From the Cover of The Kid-Friendly ADHD & Autism Cookbook: The Ultimate Guide to the Gluten-free, Casein-free Diet by Pamela Compart and Dana Laake:
“Simple, delicious, and fun recipes that battle symptoms related to ADHD and autism
This special diet has become an essential step of treatment for families struggling with autism and ADHD. And these recipes for gluten- and casein- free foods, meals, and snacks are simple to prepare and yummy—making it easier than ever to please kids who have behavioral or developmental challenges, or are just picky eaters.
In this revised and updated edition, we’ve compiled all the latest research findings and added more information on other food culprits. We’ve also added 100 new recipes! So, in addition to all of the great recipes you discovered in the first edition [ . . . ]
[ . . . ] you’ll find brand new recipes destined to become family favorites [ . . . ]
The Kid-Friendly ADHD and Autism Cookbook tackles all of your concerns and serves as a how-to guide for beginning and maintaining a healthier diet that can improve your child’s brain function.
You will learn:
- How food sensitivities differ from food allergies
- How to avoid unsuspected sources of gluten, casein, soy, corn, and nuts
- Ways to “disguise” healthy foods and get rid of junk food
- What to do about the very picky eater
- Many substitutes, substitutes, and more substitutes!
If you’ve ever thought that providing your kids with nutritious and delicious gluten- and casein-free meals is too much for you to handle—it isn’t. It’s easier than you think, and it can actually be made to be fun for you and your child. This book shows you how.
Transfiguring Adoption awarded this book 5 Hoots out of 5 based on how useful it will be for a foster/adoptive family. [Learn more about our Hoot grading system here]
What Our Family Thought:
The target audience is parents of children with ADHD or autism—which is a large percentage of children placed in a family through foster care or adoption, parents of children with food allergies or sensitivities, and parents who simply have an interest in feeding their children a healthy diet and taking out ingredients that may be detrimental to their functioning. While the title concentrates on being a gluten and dairy free cookbook, the book actually talks about several different foods, the reactions that may be caused by them, and how to avoid them.
This cookbook contains over 300 recipes and an index at the end of the book which makes finding recipes with certain ingredients easy. Each recipe pictorially shows which of the six biggest allergens (gluten, milk, soy, egg, corn, or nuts) are contained or not contained within the recipe. The recipes are grouped in chapters by type (i.e., main dishes and one-dish meals, vegetables and side dishes, soups and stews, and so on), and recipes that are “quick n easy” are denoted so with a picture of a clock above the recipe. Servings yielded and nutritional information are included as well with each recipe.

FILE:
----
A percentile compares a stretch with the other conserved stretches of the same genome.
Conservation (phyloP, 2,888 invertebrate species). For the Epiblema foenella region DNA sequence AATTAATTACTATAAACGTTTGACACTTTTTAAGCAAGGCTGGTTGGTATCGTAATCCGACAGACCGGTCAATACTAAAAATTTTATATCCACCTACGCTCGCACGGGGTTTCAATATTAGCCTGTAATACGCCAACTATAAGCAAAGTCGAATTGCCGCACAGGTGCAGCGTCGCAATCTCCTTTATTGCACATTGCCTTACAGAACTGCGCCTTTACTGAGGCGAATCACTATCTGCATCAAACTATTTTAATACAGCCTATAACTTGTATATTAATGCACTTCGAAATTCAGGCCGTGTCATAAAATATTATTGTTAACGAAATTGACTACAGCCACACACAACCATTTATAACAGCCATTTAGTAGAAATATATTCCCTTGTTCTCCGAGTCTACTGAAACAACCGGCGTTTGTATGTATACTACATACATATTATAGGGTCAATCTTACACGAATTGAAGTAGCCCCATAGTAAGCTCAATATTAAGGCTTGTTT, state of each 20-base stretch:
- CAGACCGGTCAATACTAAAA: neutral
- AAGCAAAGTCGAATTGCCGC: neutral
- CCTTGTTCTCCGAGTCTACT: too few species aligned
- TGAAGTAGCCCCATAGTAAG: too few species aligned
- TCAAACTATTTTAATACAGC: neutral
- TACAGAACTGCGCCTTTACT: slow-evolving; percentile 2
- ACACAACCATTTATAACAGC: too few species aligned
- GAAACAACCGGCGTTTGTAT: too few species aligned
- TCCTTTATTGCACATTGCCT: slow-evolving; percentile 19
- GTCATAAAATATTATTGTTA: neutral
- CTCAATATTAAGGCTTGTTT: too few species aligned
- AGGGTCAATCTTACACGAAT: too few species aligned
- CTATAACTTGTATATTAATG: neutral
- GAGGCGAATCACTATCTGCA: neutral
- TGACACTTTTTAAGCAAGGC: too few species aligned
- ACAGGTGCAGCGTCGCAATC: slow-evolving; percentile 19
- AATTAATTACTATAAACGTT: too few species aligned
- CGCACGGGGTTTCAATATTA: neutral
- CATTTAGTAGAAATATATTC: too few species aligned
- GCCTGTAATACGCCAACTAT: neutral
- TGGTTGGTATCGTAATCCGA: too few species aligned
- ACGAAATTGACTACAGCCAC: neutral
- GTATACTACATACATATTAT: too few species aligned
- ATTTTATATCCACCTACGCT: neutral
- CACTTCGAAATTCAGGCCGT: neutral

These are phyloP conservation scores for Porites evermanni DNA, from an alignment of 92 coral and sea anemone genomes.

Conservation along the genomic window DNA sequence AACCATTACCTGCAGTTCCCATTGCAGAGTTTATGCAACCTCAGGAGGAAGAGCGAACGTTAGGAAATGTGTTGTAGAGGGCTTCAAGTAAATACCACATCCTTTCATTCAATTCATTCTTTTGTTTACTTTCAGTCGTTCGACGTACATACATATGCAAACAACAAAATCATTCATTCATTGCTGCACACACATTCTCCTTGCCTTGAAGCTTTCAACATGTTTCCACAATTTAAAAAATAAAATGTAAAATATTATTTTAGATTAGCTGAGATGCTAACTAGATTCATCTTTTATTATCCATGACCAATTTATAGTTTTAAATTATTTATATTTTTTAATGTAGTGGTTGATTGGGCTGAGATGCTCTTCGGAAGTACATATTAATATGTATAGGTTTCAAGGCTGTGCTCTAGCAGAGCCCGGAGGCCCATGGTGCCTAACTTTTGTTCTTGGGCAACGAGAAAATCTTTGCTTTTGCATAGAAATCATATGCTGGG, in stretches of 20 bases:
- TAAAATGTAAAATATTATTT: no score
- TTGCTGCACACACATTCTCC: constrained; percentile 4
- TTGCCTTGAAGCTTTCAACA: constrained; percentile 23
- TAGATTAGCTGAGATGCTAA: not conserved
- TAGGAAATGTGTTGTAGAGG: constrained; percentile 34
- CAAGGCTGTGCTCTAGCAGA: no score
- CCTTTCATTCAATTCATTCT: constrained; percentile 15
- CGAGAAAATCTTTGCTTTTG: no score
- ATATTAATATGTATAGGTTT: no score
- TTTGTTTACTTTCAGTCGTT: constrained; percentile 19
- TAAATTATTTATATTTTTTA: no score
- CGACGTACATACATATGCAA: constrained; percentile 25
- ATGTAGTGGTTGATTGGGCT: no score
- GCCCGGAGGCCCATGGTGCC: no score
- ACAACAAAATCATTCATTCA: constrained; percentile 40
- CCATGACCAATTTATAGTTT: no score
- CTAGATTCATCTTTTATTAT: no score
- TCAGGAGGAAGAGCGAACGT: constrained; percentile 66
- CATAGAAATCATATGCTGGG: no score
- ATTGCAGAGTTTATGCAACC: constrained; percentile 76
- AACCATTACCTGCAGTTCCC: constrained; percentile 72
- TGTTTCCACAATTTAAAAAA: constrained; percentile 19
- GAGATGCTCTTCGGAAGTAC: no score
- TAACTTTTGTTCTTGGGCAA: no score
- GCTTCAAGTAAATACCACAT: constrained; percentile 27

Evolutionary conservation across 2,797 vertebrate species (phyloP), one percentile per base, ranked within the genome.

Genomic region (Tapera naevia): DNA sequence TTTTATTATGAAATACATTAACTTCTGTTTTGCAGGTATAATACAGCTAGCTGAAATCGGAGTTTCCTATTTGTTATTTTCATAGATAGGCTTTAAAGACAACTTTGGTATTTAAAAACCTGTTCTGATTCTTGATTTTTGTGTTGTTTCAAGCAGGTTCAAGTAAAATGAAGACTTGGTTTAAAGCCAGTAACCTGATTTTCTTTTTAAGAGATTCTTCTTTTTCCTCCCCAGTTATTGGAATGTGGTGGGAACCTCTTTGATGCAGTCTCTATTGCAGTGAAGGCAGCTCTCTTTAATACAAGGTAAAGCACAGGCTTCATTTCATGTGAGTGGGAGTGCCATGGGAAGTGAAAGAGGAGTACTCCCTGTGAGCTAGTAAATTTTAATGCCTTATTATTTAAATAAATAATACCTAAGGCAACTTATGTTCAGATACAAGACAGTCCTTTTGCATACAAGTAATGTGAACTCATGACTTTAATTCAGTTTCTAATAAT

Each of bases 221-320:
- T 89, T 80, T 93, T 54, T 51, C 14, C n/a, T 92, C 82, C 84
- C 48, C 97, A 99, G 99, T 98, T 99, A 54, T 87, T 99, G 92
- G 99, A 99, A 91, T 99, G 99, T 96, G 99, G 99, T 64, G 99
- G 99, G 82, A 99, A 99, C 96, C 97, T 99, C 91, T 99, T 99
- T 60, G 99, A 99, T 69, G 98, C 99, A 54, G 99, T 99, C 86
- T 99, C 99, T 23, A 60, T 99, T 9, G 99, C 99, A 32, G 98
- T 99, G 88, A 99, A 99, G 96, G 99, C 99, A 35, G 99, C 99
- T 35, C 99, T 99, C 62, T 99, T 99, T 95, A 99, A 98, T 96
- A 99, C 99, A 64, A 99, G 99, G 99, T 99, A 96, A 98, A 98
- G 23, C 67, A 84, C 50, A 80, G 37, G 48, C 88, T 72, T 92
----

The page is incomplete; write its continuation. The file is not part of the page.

The Kid-Friendly ADHD and Autism Cookbook is far more than a cookbook, though, as the book begins with almost 100 pages of information and education on food allergies and sensitivities, common reactions and responses to different ingredients, nutrition, substitutes, how-to’s, elimination diets, suggestions for dealing with family, friends, and school, and so much more. The entire book is also interspersed with testimonials of parents who have seen success with dietary interventions.
There is not a recipe in this cookbook (and we’ve tried the majority of them) that our kids would not eat, and they have loved most that we tried with only a few not being repeatedly fixed in our home. As a matter of fact, our kids request recipes fromThe Kid-Friendly ADHD and Autism Cookbook every year for their birthday dinners and other special events. Our copy is well-worn and bears evidence of sitting on our counter for several years as I’ve cooked recipes out of it. Even though we are not currently eating gluten and dairy free for financial reasons (and also because certain kids were cheating so much away from home that it wasn’t really working), we still fix recipes from this cookbook frequently. I recommend this cookbook to others all the time, and they overwhelmingly love it!
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It’s Your Turn:
- What did you learn about food reactions that stood out to you?
- What recipes did your children love? Some of our favorites are the roasted apple chicken, easy chicken, Spanish chicken, fish pockets, Vietnamese spring rolls, carrot soufflé, and lemon pudding. The peanut butter truffle cookies are a frequent request by my family and friends, and I usually quadruple the recipe and keep a supply in our freezer.
- What recipes were your children not so wild about?